Turning drug discovery into a search problem
While common diseases like diabetes and heart disease draw widespread attention and treatment, rare diseases that most have never heard of (think, ataxia-telangiectasia, metachromatic leukodystrophy or neurofibromatosis type 2) are a grave, daily concern for an estimated 30 million Americans. They wait for a treatment or a cure, and — like the drug testing and approval process itself — that lag time can be long and fraught with risk.
Recursion Pharmaceuticals isn’t waiting. The company combines deep learning, computer vision, and robotic automation to generate and analyze millions of microscopic images of human cells every week. In each image, they precisely measure thousands of cellular and subcellular features, which allows Recursion to understand what diseased cells look like, how they differ from healthy ones, and how they respond when treated with different compounds. Compounds that make diseased cells look like healthy cells can be potential cures.
Recursion has already generated more than 30 discovery programs across more than two dozen diseases, with its lead programs expected to enter clinical trials in early 2018. Significantly, Recursion has expanded its platform to identify new potential treatments in broad areas like inflammation, immuno-oncology, infectious disease and aging. DCVC’s investment won’t just be going to more clinical trials, it’s going toward building a way to find treatments for thousands of diseases.
DCVC invested in Recursion early because it dovetails with our focus on deep tech applied to disrupt a fundamental industry, and we then gained conviction to lead the Series B because the platform has proven to be massively productive. Recursion’s model exemplifies our investment strategy, combining algorithmic advantage (in computer vision and optimization) with a continually growing proprietary dataset (of pharmaceutical and disease profiles and interactions), driven by an elite team with deep industry expertise (uniting pharmacology, AI and robotics).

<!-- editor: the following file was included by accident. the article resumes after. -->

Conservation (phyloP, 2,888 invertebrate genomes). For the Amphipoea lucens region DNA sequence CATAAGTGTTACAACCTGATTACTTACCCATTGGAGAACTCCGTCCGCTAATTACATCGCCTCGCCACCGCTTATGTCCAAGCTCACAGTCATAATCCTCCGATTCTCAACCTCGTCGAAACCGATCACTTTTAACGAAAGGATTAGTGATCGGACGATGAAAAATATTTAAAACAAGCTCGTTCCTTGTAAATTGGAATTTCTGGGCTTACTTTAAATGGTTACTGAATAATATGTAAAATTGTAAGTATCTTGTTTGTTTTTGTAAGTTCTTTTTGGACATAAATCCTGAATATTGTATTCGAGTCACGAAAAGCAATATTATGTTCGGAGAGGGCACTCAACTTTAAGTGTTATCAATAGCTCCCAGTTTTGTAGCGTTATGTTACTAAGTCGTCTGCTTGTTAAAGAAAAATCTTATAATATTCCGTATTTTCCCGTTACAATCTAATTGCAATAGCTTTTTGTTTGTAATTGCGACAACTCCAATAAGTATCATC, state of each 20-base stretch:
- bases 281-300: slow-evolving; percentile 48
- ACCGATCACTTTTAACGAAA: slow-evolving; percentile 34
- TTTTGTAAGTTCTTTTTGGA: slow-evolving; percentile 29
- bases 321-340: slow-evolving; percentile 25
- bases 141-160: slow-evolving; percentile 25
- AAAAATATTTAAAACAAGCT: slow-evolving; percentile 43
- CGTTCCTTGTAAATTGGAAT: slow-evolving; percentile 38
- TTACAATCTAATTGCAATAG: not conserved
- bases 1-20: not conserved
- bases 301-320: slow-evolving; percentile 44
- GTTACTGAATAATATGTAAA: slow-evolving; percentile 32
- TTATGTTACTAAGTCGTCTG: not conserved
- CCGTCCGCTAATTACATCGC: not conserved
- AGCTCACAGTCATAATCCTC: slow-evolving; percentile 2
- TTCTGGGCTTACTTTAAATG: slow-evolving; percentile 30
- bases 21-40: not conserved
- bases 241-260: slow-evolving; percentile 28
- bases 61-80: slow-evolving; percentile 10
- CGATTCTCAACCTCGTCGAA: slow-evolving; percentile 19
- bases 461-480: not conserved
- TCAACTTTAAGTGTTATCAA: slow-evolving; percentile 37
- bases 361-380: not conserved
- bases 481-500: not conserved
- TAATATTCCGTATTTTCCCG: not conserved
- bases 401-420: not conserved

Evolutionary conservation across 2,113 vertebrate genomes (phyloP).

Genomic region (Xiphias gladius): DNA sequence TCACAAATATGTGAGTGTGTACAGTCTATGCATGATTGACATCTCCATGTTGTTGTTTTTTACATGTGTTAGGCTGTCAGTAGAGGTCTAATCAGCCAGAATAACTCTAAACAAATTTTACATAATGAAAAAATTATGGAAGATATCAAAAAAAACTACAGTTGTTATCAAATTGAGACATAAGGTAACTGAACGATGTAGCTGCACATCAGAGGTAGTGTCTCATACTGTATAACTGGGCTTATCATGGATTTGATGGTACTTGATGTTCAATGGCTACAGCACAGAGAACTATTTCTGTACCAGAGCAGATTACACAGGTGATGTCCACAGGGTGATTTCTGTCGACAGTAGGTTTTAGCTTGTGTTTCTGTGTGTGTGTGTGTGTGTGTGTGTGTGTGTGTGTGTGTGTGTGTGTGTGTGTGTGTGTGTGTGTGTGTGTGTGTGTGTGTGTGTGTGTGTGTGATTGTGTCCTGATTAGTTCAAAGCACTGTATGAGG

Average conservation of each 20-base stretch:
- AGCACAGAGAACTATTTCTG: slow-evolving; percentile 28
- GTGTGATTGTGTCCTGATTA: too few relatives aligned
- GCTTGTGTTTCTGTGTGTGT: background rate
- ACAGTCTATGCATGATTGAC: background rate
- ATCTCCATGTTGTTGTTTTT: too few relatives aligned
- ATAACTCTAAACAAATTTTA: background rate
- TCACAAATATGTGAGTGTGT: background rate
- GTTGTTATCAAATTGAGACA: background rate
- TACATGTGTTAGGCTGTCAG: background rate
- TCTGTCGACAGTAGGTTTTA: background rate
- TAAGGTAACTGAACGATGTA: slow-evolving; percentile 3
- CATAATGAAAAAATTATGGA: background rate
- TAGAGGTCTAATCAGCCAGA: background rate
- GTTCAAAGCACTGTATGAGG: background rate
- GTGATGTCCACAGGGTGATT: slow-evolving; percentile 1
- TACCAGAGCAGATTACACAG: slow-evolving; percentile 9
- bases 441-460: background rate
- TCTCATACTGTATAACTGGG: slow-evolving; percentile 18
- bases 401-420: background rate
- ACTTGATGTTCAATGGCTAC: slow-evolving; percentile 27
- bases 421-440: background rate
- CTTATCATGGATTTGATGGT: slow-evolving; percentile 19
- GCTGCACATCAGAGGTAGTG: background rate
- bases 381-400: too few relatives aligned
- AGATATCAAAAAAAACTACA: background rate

To give context to the scale at which Recursion operates, in the field of morphological profiling, the community largely relies on a small handful of datasets, each of which consists of around 1TB of image data — Recursion generates 18TB of image data every week. Dr. Yoshua Bengio, one of the pioneers of deep learning and an advisor to Recursion, was drawn to the opportunity for discovery presented by such a dataset.
By coupling its data with world class deep learning models, Recursion can move beyond probing a small area of biology and start modeling and connecting the dots systemically. Its targeted approach is leading the company to a high-resolution map of biology faster and more inexpensively than previously thought possible. Such a map would allow Recursion to significantly increase the speed and decrease the cost of finding treatments, maybe even to the point where it can identify just the right drug for the right patient at the right time.
We are excited and proud to support Recursion’s mission of curing 100 diseases in the next 10 years.